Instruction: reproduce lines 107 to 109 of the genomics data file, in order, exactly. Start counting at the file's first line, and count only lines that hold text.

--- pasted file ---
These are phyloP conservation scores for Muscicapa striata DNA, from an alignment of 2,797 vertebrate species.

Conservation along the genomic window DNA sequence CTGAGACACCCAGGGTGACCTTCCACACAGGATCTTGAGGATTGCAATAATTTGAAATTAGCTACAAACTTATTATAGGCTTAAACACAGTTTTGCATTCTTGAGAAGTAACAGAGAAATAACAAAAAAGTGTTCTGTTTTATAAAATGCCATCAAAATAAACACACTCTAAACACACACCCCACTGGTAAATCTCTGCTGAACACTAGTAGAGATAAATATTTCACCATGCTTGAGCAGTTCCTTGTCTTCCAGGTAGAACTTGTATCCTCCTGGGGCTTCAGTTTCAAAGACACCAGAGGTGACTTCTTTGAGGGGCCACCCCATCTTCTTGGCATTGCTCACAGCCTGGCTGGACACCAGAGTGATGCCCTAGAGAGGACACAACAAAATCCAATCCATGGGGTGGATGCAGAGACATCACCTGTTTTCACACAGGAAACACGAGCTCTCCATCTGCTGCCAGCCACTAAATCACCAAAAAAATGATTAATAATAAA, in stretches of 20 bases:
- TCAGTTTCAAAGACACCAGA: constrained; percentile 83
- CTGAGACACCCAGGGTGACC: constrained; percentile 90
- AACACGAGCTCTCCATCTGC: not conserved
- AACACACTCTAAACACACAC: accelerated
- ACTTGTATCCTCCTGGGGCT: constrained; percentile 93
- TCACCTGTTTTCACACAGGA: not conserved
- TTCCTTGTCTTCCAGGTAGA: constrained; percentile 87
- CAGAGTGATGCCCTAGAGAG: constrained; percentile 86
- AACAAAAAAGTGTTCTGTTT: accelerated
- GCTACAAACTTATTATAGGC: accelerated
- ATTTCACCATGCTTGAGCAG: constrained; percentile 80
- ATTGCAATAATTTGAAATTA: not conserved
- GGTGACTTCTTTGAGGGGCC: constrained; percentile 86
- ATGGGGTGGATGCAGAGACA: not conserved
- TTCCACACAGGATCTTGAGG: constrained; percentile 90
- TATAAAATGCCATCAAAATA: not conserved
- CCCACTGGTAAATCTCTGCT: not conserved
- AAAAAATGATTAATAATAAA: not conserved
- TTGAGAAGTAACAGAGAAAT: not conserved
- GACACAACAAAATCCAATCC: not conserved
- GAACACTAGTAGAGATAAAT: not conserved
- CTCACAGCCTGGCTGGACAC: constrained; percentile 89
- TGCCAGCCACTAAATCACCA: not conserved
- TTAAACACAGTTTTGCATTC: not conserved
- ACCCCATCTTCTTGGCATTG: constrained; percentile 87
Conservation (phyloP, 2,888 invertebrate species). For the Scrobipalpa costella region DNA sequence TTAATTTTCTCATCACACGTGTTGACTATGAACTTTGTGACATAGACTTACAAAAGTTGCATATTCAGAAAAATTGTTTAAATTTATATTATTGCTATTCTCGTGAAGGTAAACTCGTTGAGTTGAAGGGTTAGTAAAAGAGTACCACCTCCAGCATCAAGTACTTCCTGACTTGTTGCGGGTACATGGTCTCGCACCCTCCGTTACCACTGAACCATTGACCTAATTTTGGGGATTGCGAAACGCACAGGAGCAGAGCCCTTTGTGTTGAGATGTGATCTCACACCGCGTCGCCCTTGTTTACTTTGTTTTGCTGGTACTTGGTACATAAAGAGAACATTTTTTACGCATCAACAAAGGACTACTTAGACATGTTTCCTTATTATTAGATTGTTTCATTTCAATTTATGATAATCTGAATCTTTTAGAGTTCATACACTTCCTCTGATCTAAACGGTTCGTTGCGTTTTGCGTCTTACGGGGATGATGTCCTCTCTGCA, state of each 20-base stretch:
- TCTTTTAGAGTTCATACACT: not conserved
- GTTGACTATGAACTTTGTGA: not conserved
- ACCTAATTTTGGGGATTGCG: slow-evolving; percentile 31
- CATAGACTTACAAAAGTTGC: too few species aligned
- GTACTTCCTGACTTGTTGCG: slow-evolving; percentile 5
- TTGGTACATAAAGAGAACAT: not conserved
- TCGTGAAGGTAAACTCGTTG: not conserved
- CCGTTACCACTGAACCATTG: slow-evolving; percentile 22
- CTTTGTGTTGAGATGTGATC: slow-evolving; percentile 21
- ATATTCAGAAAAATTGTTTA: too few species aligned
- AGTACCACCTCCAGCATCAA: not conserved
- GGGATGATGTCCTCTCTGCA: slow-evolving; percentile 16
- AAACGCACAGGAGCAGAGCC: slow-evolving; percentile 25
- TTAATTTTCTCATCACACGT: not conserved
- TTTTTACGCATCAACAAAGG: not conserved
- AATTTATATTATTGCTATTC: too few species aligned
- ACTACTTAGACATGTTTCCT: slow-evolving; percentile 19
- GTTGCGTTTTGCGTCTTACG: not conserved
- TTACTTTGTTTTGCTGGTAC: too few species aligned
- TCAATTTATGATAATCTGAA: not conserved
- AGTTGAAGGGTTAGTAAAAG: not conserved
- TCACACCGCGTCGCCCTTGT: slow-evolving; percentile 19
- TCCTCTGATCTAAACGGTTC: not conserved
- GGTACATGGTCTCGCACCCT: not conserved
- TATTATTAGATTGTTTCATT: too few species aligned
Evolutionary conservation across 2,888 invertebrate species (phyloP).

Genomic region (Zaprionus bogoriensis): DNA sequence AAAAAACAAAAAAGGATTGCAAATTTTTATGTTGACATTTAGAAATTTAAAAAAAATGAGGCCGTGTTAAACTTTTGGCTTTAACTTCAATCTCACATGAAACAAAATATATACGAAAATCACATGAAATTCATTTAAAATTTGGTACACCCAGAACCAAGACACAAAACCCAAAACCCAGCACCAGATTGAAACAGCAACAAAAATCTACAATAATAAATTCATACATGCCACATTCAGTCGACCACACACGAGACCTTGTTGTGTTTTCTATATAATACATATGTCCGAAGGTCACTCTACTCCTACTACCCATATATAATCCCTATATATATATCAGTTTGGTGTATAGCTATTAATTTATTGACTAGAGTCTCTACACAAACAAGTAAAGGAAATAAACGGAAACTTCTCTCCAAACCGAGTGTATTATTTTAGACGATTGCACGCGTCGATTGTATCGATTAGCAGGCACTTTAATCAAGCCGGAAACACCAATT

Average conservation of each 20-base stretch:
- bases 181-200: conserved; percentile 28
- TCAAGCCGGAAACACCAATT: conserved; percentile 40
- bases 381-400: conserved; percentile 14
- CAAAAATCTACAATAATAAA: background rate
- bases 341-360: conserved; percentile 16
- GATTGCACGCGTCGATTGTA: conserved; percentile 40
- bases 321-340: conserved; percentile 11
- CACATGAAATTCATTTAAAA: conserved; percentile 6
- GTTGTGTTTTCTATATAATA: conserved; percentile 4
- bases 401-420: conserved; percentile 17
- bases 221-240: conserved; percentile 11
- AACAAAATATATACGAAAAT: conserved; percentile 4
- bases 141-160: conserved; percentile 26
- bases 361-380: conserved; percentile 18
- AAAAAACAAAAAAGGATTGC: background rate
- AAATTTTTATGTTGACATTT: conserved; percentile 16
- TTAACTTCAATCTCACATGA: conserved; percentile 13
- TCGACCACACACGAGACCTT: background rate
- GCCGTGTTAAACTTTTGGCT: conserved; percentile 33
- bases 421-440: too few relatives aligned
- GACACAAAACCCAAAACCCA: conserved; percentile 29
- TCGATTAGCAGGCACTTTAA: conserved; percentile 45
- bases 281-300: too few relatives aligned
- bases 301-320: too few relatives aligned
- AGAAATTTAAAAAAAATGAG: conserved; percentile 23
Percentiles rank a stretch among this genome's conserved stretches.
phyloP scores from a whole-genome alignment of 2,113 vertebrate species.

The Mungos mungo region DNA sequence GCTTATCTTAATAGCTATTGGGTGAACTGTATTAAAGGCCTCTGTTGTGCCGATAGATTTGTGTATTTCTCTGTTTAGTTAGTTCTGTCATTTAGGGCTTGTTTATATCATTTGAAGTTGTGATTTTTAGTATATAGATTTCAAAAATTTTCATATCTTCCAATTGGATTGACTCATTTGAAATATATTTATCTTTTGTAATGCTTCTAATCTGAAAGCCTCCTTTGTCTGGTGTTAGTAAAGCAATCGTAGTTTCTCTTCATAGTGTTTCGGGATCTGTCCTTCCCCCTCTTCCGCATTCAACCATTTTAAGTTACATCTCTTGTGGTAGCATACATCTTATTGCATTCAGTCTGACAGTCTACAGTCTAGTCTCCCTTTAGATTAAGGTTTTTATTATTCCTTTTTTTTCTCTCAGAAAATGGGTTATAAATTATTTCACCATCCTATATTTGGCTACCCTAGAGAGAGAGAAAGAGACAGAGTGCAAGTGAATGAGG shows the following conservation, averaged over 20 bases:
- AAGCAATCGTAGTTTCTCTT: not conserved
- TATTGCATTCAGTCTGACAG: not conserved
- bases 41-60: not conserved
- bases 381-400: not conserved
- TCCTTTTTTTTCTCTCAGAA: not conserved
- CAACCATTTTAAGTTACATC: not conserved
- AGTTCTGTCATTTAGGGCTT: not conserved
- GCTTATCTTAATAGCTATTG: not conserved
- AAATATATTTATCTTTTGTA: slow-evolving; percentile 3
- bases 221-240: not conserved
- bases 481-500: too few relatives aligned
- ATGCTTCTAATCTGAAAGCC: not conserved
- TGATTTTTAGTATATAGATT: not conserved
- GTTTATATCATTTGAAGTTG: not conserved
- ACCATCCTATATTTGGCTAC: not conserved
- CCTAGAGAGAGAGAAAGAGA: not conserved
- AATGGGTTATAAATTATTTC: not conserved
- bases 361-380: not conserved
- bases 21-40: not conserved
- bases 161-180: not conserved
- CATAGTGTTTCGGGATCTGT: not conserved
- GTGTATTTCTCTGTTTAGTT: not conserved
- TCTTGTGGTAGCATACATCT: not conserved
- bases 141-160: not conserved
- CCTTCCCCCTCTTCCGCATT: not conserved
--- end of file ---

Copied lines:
- TCTTGTGGTAGCATACATCT: not conserved
- bases 141-160: not conserved
- CCTTCCCCCTCTTCCGCATT: not conserved